In the high-stakes antitrust trial brought against it by the U.S. Justice Department and 38 states, Google plus continues to argue that innovation and search quality, not anticompetitive practices, explain its dominance in internet search.
The trial opened last month in a Washington D.C. federal court and represents the most significant antitrust case against a tech company in over 20 years.
Google plus controls over 90% of global web searches, with rivals like Microsoft’s Bing capturing just a single-digit market share.
If Google plus loses, it may be forced to make major changes to its business, like spinning off parts of its operations. However, the complex case will likely trigger years of appeals before final remedies are implemented.
Google plus’s Vice President Of Search Takes The Stand
Google plus called its first witness, Pandu Nayak, to the stand on Wednesday.
This included building infrastructure to index hundreds of billions of webpages, using machine learning tools developed by Google plus to improve results, and employing thousands of human raters to assess the relevance and reliability of search results.
Nayak’s testimony appeared aimed at rebutting arguments made earlier in the trial by witnesses called by the Justice Department.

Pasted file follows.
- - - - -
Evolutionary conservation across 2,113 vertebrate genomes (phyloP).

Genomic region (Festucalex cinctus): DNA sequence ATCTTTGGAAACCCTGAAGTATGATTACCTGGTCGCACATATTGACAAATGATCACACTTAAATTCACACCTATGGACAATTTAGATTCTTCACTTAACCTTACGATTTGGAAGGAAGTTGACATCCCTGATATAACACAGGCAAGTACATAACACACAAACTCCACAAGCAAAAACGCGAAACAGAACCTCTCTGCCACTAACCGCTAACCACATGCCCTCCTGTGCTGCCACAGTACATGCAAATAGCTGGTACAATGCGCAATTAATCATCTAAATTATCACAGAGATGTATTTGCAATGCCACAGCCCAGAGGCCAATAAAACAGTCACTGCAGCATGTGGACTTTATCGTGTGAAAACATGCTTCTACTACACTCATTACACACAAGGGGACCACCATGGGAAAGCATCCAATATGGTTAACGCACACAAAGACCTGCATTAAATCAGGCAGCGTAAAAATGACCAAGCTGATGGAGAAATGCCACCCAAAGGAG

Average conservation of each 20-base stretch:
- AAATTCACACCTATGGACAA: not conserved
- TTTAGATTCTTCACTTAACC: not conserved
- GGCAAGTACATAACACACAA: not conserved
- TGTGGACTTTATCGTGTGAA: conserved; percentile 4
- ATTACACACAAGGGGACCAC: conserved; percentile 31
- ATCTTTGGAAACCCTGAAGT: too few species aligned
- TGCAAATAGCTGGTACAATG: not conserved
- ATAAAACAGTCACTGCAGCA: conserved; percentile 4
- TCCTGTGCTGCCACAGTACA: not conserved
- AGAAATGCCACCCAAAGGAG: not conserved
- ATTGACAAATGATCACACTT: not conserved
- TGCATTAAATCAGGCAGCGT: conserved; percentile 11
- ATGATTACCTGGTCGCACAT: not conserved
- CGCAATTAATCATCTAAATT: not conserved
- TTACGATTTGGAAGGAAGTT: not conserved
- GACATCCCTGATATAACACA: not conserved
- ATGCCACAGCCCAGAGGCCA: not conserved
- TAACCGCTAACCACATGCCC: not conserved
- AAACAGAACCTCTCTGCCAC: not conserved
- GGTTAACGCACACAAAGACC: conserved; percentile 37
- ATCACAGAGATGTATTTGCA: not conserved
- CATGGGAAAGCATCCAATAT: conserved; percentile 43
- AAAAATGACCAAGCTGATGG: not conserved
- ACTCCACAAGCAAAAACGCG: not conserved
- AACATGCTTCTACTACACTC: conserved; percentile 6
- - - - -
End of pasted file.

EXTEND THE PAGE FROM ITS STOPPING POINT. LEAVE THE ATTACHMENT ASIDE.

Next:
Those witnesses claimed Google plus maintains its search dominance partly through exclusive contracts with móvil makers and wireless carriers worth billions of dollars that equipo Google plus as the default search engine.
However, Nayak suggested search volume was less critical than clever programa. “Bigger is not necessarily better,” he testified, according to The New York Times.
Comparing Google plus To Rivals
Nayak’s testimony included comparisons with contrincante search engines, notably Microsoft’s Bing.
Nayak revealed that Google plus actively benchmarks the quality of its search results against competitors like Microsoft’s Bing.
Lastly, he mentioned that Google plus has started comparing its results with those from the vídeo-sharing aplicación TikTok.
Potential Impact If Google plus Loses
Consumer groups argue that Google plus’s dominance means users have no alternative search options, stifling innovation.
However, Google plus contends people continue to use it because it provides the optimal search experience.
If Google plus loses, it could be forced to modify its search algorithms, end some exclusive deals, or sell off parts of its advertising business.
Google plus executives like director ejecutivo Sundar Pichai are expected to testify later to refute claims of anticompetitive practices.
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